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Police have issued a warning to vendors smuggling vegetables to markets in the city following reports that Harare vendors were moving farm produce for sale in Bulawayo following a vending ban in the capital city due to the cholera outbreak.
Acting Bulawayo police spokesperson Inspector Abednico Ncube warned businesspeople who went against the city’s by-laws.
“We are working together with council and at this time we call upon all residents and the business community to uphold highest standards of hygiene and ethics in practice. Council by-laws are meant to protect us and we warn people who are going against those that the arm of the law will deal with them,” said Insp Ncube.
Ncube said the police were aware of people trying to take advantage of the cholera crisis.
“We are aware of some people who may want to bargain by doing unethical business and we warn those to stop their practice as they risk arrest. Our night patrol officers will be out in full force and will monitor activities going on at the markets.
“Deliveries must be done during the day so that at this time there is transparency and everything is above board. Searches will be conducted at road blocks and unscrupulous dealings will be picked out,” said Insp Ncube.
Bulawayo residents went into panic mode earlier this week after the markets were flooded with very cheap vegetables said to have been trucked from the capital.
Bulawayo City Council senior public relations officer Nesisa Mpofu confirmed the development.
“We have received reports from residents claiming that there are vendors smuggling fruits and vegetables to Bulawayo,” she said.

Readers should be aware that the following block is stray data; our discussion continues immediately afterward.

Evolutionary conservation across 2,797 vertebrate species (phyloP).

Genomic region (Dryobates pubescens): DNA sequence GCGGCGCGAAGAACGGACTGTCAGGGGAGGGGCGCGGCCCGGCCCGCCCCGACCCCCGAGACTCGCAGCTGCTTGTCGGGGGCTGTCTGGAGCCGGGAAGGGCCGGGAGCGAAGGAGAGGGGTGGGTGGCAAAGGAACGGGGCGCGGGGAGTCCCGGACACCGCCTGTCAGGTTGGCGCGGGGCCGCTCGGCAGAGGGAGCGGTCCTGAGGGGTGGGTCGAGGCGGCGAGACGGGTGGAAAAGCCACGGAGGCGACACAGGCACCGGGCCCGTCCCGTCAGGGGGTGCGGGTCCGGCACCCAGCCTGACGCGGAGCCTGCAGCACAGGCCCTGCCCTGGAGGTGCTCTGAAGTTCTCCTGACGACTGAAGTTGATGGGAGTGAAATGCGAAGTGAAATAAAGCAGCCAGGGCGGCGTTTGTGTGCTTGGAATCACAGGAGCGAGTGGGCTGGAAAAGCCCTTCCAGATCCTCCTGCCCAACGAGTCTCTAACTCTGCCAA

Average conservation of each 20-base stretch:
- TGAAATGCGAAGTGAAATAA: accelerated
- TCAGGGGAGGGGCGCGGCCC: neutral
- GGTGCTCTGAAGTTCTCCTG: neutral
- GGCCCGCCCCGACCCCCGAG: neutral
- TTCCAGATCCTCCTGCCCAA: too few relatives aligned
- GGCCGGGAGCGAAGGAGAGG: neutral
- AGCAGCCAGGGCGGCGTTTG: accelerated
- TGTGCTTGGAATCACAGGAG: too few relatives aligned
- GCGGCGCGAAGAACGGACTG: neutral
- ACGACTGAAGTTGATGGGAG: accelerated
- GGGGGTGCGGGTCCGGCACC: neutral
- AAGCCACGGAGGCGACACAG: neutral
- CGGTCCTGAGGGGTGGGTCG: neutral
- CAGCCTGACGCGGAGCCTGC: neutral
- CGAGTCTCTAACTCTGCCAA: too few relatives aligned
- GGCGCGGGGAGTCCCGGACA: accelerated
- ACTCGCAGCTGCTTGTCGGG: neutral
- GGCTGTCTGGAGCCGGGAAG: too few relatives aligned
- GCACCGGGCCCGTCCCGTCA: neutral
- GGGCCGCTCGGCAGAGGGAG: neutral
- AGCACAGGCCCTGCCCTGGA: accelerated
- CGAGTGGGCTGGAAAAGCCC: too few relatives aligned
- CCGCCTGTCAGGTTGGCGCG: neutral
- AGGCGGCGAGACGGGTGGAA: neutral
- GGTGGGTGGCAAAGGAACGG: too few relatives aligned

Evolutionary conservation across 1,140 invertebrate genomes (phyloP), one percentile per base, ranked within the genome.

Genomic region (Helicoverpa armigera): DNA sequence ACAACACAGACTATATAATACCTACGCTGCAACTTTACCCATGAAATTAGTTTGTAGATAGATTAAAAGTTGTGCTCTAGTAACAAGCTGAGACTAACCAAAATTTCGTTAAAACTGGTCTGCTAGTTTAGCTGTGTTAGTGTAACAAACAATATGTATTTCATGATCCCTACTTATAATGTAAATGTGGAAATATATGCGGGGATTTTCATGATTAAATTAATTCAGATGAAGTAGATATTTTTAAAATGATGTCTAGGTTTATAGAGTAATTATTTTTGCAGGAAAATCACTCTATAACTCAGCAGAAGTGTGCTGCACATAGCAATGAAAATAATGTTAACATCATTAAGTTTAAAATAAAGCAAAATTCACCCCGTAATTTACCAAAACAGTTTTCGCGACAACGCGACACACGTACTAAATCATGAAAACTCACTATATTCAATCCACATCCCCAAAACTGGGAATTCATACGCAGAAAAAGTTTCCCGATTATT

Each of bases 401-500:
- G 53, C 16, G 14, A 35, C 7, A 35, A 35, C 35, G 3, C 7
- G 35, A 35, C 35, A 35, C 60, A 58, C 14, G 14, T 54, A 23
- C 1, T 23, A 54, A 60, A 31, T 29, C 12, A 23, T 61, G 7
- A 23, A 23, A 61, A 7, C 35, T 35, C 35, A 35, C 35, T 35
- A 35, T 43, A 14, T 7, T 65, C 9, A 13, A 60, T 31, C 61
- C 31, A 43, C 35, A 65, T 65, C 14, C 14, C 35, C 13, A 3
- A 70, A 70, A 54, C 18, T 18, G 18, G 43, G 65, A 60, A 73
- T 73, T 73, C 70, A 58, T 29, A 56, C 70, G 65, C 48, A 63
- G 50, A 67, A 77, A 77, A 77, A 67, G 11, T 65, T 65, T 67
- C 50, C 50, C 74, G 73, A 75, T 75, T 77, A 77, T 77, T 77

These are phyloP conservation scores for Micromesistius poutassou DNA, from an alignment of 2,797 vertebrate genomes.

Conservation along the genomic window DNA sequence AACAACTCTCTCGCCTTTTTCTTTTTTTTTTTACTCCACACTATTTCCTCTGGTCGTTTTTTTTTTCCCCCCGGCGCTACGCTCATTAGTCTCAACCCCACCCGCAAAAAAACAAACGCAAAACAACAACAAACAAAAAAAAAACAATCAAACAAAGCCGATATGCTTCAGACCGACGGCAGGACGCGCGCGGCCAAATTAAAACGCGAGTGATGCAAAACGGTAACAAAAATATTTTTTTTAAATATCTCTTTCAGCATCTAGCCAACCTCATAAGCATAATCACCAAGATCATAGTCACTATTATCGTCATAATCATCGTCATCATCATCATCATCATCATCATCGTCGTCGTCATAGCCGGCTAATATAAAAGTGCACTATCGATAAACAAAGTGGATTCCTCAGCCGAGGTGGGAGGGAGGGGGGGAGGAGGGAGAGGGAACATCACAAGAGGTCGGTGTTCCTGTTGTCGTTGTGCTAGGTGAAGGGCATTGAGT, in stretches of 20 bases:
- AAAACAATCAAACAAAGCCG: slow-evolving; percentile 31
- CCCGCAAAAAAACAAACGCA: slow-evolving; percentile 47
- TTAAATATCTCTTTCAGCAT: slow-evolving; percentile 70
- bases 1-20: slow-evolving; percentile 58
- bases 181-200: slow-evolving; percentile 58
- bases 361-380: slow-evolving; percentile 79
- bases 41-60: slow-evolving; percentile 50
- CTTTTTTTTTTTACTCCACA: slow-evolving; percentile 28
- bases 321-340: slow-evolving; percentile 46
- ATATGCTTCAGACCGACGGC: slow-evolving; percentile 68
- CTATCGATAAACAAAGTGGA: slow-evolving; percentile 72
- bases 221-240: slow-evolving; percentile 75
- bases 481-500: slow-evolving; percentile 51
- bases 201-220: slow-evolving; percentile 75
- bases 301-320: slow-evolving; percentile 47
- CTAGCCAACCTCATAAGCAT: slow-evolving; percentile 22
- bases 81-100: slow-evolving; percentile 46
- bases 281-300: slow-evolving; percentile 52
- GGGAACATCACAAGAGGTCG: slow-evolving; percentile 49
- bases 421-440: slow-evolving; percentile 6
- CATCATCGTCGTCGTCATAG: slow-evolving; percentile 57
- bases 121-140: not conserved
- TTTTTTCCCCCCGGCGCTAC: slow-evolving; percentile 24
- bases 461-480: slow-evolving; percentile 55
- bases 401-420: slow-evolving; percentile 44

She encouraged vendors to practise the highest standards of hygiene and urged residents to desist from buying produce from undesignated vending areas.
“The City of Bulawayo encourages residents to purchase from designated sites. Informal traders associations are also encouraged to notify their members to adhere to the highest standards of hygiene.
“It should be noted that vegetables or farm produce watered with raw sewage are susceptible to bacterial contamination such as e.coli, salmonella. It should be noted that residents of the City of Bulawayo can ensure their own personal safety by desisting from procuring these vegetables,” said Mpofu.
She said council would intensify confiscation of wares from vendors selling at undesignated areas.
“Illegal informal traders found to be operating from undesignated sites are encouraged to move. If found illegally operating, the City of Bulawayo and various partners will confiscate their wares,” she said.
Social media was awash yesterday and over the weekend with messages that purported vendors were bringing wares from Harare.
B-Metro spoke to some vendors at the market place along 5th Avenue who said haulage trucks were bringing “very cheap” farm produce suspected to be from Harare.
Nelisiwe Hlabangana who sells farm produce at a shop along George Silundika Street and 5th Avenue said they were losing out as people who operate vending stalls in high density suburbs were opting to buy from the trucks.
“It is much cheaper so most vendors from high density suburbs are buying there. However, we try to tell them that they are buying unsafe farm produce as vending has been banned in Harare streets but you can’t convince a person who feels they are getting a bargain,” she said.
Bulawayo Vendors and Traders’ Association director Michael Ndiweni confirmed that farm produce was coming into the city “nicodemously” at night.
“Unscrupulous activities are happening at markets at night as vegetables are being delivered from Harare. This is a health hazard because vending has been temporarily banned in Harare in the first place. We urge our stakeholders to desist from buying farm produce from new or strange suppliers as they would be putting their customers’ lives at risk,” he said.
“We request that police intensify city patrols and keep an eye on activities that happen at the markets at night because we are aware that a lot is taking place,” said Ndiweni.
Cholera broke out in Harare on September 1 this year. More than 6 000 cases and at least 35 deaths have been recorded.